Flying the Heli Outside
Sometimes it is just too nice outside to be practicing RC Heli flying indoors. One problem with micro helis is that they are not designed to fly in any wind ...
Time to get out!
After a few days of flying the helicopter in my parking garage, I was starting to feel a little too constrained within the tight confines of the cement garage walls. Being a sunny, calm day I decided to try my hand at outdoor flight for the first time.
From postings elsewhere on the web, I had understood that the Blade CP Pro, being a micro-sized heli, is intended to fly in zero wind. It is apparently not designed to fly in wind, presumably due to its tiny size and limited weight (298 g). But, seeing that the day appeared nice and calm with no visible wind, I thought I'd give it a try anyway.
Nearby, there is a large grassy courtyard that I can use for flying, with no obstructions for at least 50 feet! Unfortunately, the grass is long enough to interfere with the tail rotor (as the tail rotor vertical rod sinks down).
I faced a similar problem indoors (with the tail support rod digging into the carpet), and I simply placed some wrapping paper (suitably weighed down at the corners) for my start. In the grass, I tried to pat down the grass near the tail rotor and then take off quickly vertically without drifting first. It seemed to work OK, but was less than ideal. Later on, I discovered that a floor mat did the trick nicely.
Beware the Breezes!
Given the greater space to work in, I found myself more confident in keeping the heli at an altitude of about 5', so that it was well out of ground effect, but not high enough that my perspective changed from "controlling from above" to "controlling from below". I did notice, though, that the occasional slight breeze did have a moderate impact on the stability of the hover.
In one case, a breeze suddenly caused a burst of lift under the heli, which raised it up about 5 feet in a matter of about a second or two, with no change in my input to collective pitch / throttle. As a beginner, this can be a bit disconcerting! I have since read a few stories on the internet about other people who have had their heli carried up 20' or more. In one case, a guy was flying his heli at night in an illuminated driveway -- a gust of wind carried his heli far out of sight into the dark night air, followed by the sound of a heli crashing to the ground in the distance!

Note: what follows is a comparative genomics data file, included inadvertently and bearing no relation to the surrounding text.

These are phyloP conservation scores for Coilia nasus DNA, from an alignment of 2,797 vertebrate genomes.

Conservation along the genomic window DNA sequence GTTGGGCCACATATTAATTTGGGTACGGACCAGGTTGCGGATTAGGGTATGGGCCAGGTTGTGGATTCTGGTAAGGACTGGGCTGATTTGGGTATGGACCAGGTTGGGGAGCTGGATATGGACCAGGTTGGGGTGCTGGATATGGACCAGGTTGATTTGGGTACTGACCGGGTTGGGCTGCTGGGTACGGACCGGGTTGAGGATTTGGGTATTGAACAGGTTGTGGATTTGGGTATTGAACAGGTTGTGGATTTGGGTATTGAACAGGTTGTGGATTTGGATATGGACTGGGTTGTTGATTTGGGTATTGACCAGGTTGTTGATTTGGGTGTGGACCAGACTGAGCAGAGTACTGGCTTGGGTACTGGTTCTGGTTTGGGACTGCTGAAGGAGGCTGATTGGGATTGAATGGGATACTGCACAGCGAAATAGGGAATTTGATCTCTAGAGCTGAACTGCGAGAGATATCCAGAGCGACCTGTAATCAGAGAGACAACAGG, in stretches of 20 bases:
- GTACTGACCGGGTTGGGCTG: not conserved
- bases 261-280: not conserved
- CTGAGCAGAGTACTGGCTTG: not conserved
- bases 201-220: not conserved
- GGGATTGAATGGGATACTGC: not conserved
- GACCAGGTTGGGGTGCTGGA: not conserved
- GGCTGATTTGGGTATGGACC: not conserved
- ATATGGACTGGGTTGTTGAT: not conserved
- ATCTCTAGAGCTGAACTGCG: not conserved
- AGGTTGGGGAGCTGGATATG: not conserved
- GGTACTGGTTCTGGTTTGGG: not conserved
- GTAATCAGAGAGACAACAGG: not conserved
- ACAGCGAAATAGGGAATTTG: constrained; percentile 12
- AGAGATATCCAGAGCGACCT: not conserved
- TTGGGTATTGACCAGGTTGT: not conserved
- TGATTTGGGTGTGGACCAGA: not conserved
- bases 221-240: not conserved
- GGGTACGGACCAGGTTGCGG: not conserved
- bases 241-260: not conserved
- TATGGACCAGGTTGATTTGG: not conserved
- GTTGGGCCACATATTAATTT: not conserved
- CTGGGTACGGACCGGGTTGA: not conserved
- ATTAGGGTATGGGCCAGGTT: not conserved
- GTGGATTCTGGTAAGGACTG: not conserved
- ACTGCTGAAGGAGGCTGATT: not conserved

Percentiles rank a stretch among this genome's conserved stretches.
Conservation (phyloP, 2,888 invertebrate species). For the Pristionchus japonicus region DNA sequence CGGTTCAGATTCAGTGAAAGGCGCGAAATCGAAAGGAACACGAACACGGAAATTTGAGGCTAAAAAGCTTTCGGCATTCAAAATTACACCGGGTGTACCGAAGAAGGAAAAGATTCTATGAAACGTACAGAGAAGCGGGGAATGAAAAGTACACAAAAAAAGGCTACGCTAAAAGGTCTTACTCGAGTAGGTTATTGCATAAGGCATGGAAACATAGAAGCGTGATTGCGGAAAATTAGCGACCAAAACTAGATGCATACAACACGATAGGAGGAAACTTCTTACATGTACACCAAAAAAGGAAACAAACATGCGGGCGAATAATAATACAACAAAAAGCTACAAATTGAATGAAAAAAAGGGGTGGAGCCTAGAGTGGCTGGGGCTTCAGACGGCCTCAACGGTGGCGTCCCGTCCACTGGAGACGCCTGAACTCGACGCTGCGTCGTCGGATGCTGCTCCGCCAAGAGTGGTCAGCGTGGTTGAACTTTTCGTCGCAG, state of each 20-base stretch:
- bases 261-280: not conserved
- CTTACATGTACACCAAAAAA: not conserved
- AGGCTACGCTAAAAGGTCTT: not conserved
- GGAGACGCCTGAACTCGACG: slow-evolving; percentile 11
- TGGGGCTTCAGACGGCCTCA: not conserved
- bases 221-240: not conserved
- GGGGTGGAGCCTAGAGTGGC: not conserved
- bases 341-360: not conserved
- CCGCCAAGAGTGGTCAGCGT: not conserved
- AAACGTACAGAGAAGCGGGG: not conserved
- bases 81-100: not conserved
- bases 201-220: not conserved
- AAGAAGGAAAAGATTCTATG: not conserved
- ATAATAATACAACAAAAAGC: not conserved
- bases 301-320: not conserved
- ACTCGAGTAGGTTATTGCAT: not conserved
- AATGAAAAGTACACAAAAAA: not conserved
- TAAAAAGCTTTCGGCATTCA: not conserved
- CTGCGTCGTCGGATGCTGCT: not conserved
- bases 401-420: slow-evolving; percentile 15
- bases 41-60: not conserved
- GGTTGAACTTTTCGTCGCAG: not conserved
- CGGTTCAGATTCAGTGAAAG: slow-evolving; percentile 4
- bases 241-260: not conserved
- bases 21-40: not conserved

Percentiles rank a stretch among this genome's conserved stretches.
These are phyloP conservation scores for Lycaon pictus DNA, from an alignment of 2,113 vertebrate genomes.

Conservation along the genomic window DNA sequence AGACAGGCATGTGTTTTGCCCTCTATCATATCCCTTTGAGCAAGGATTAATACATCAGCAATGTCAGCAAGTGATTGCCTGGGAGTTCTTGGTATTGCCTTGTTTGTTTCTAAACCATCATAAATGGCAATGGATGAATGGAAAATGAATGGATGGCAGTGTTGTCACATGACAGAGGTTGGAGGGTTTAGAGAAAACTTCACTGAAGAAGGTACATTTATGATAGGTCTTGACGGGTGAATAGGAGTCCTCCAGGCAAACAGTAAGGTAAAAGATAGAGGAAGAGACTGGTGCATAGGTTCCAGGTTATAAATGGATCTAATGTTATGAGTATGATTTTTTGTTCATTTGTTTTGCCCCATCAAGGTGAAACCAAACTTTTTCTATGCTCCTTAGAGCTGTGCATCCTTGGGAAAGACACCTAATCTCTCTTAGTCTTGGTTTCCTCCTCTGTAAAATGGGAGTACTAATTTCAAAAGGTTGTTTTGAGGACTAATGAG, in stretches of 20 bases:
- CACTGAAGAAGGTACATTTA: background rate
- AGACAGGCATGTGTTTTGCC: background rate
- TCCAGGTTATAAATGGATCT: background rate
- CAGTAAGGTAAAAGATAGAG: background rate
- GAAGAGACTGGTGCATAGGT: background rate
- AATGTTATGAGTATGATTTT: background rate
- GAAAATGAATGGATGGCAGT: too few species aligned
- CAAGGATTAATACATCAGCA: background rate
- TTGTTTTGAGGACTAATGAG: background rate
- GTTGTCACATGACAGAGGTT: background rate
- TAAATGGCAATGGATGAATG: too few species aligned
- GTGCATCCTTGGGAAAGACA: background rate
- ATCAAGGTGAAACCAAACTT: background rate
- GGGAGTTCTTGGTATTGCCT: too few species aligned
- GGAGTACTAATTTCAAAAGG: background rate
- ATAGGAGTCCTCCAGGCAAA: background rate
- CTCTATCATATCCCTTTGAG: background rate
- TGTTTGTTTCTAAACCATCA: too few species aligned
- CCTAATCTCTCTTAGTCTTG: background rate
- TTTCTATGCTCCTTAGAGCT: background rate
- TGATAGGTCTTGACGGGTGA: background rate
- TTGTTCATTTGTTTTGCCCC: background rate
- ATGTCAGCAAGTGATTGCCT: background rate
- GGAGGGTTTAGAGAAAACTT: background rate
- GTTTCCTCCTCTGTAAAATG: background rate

First Blade Strike!
Up until now, I have never had any accident with the heli. Looking at all the wreckages posted in YouTube videos of "rc heli crash"I have been extremely cautious with my training! While I've been careful, I'm continually trying to push myself a little bit each time I practice. Of course this means that eventually the crash-free streak will come to an end!
Sure enough, I found myself getting a little out of control (side-in) and wanted to bring the heli back down onto the skids. Well, at the moment that the training gear touched the ground, the heli was still moving sideways at walking pace.
One of the rods sticking out of the corner of the landing gear eventually caught a tuft of grass and I saw the heli start to tip over. Oh no! I quickly dropped the throttle, but it was too late. The long blades reached the ground and made a loud clapping sound before the heli came to a rest on its side. The blades had collapsed so that they were both pointing in the same direction (presumably the design of the blade holders to release some of the energy of a blade strike). I wiped off the grass stains on one of the blades, looked for visible damage and saw none. Setting the heli back on the ground, I took off again, just to ensure that everything seemed to fly OK still.
It was not until later that I discovered that this little tumble actually caused a rotation and misalignment of the flybar. The paddles had rotated a bit as well as shifted along their longitudinal axis (since I had removed the inner flybar collar and used them as outer weights!). This caused a bit of an imbalance in the rotor head, which I later corrected when I rebalanced the flybar (while attaching new flybar collar weights).